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RedHat marketing was largely responsibile for many people associating Linux with its desktop consumer product. Part of that marketing extended to the publihsing business. Many of those RedHat volumes sitting on bookstore shelves were subsidized by RedHat.
I agree that branding and presence is important, especially in the consumer market which is dominated by purchasers without technical expertise. But, judging from the behavior of every other OS vendor I can think of -- MS, IBM, Sun, etc. -- there's more money to be made in the enterprise and corporate market. (That's an area that gets little exposure in fora such as OSNews and elsewhere and which obviously is unknown territory for most posters.) Why try to sell consumer boxes at razor-thin profit margins in a market saturated with Windows? The sales potential of that market is reduced by the fact that many people with the desire and expertise to install Linux also know how to grab and burn a free Linux iso. Look at the whining here about SUSE not giving 9.2 away for nothing. Imagine that: A business that expects you to buy its products! Next thing you know, restaurants will be charging for lunch.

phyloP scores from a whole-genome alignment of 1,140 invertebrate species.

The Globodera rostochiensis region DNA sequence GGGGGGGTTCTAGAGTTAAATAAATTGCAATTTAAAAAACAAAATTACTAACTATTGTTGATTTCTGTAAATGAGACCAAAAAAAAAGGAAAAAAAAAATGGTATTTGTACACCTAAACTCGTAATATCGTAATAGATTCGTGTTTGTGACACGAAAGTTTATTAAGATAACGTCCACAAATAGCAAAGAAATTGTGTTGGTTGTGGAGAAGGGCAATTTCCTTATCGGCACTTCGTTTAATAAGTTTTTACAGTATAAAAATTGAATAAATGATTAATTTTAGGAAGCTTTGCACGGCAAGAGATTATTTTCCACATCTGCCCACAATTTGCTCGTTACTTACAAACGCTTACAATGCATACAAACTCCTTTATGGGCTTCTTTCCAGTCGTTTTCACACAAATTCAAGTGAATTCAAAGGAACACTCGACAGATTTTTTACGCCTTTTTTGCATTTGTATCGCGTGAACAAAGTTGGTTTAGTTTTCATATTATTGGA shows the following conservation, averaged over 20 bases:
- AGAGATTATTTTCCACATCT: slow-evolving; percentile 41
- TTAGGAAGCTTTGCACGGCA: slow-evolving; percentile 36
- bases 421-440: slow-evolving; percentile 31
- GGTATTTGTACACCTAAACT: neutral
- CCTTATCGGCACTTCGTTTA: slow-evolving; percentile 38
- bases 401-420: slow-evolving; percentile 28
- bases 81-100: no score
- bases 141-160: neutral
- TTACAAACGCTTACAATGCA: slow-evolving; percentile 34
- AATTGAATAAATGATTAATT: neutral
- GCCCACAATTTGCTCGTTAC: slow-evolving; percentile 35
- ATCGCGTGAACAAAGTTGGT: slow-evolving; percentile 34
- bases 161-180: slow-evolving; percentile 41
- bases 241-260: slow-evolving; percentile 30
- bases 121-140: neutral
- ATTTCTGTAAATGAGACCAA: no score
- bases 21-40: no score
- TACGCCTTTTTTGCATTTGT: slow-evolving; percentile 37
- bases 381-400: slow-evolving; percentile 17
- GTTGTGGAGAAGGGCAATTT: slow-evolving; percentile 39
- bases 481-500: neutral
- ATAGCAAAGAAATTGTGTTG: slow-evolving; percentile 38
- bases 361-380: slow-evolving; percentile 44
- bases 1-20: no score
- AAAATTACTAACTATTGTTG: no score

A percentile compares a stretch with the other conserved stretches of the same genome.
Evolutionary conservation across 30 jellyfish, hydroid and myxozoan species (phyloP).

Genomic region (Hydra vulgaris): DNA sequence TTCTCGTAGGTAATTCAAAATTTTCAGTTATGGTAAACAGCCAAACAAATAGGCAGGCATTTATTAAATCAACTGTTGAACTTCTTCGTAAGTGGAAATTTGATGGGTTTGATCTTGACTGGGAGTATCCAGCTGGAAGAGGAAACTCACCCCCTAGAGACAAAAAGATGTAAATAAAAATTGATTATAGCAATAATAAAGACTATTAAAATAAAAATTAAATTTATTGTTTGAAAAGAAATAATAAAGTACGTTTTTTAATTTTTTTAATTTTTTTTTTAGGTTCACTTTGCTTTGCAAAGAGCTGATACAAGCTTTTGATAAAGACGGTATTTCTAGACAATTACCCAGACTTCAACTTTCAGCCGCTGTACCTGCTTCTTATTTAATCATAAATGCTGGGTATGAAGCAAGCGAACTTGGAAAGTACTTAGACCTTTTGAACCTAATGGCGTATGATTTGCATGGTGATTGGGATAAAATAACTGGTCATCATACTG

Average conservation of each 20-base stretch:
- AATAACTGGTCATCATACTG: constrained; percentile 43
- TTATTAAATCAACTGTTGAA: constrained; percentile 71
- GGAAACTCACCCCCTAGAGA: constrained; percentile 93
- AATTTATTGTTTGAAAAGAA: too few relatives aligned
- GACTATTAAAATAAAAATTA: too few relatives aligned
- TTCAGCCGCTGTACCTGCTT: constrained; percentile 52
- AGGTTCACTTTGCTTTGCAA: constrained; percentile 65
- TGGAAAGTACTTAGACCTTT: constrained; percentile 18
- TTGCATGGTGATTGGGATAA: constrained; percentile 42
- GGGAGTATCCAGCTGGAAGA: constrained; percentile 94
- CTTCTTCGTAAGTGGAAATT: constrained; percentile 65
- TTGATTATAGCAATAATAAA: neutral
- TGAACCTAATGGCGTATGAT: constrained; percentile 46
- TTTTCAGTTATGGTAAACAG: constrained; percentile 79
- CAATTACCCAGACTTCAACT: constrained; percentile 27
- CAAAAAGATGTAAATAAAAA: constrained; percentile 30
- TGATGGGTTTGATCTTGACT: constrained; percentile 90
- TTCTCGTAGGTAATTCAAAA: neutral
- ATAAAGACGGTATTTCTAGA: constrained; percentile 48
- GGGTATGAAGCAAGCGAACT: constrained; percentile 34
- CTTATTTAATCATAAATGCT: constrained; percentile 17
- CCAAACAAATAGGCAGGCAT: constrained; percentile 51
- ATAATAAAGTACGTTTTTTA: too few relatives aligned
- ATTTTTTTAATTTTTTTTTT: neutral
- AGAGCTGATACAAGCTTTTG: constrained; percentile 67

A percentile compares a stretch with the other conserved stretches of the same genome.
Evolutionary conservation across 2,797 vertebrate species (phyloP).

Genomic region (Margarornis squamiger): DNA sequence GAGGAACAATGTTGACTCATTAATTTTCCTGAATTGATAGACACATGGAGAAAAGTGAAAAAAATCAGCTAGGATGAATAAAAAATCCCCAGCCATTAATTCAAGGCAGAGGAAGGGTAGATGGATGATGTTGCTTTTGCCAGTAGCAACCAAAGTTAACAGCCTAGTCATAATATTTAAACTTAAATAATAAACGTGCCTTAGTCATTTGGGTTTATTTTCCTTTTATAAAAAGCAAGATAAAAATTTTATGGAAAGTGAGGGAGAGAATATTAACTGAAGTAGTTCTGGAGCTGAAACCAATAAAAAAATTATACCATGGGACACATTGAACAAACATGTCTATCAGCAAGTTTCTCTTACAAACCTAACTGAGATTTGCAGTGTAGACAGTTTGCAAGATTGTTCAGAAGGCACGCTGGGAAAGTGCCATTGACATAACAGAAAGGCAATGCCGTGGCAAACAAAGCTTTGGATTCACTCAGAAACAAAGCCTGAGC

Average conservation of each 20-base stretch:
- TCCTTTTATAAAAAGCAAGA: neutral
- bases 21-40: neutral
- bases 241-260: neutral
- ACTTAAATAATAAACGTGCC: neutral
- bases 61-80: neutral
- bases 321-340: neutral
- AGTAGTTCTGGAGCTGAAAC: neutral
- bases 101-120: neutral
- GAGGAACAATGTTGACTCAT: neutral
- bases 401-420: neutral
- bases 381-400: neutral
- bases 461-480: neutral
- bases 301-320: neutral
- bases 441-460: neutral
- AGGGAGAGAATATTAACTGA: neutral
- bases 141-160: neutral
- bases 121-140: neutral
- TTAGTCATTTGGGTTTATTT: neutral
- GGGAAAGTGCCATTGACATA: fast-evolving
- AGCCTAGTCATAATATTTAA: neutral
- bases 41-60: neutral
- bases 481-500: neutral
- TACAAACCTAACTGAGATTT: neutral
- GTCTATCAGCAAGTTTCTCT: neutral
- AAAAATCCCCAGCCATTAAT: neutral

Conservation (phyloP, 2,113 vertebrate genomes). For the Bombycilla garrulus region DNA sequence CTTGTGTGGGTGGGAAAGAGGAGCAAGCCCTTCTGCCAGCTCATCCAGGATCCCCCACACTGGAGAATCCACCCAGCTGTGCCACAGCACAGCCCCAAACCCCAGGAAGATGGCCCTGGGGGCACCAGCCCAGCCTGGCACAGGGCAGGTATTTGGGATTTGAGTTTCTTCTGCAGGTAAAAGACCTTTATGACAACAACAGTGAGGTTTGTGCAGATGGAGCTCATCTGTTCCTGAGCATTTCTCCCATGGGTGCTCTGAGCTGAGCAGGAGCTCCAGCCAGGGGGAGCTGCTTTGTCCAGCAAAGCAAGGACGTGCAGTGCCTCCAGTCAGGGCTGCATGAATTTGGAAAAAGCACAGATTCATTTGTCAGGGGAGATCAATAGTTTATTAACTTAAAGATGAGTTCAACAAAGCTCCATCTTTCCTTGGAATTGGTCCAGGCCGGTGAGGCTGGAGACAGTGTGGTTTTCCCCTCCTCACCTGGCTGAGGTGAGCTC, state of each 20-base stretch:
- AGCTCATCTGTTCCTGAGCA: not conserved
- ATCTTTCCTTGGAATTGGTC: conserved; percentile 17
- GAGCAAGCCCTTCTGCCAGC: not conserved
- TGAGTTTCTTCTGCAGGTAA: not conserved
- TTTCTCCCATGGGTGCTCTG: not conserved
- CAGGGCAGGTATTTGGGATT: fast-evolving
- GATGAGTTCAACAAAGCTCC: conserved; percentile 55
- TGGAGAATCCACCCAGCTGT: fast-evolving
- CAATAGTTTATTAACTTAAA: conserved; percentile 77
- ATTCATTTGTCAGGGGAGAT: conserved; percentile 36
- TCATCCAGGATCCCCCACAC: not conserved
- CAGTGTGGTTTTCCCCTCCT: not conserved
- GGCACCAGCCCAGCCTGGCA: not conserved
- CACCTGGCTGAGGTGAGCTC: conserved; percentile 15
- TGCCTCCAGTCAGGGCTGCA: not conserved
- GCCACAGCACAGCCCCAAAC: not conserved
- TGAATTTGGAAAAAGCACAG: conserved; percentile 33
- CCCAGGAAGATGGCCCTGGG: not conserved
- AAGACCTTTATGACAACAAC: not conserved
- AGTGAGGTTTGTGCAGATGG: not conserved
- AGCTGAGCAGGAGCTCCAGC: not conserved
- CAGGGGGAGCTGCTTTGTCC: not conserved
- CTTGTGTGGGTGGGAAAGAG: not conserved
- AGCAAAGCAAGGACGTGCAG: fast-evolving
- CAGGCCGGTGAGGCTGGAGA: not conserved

I'm glad SUSE remains in the consumer market. But, I'm not upset that RedHat left.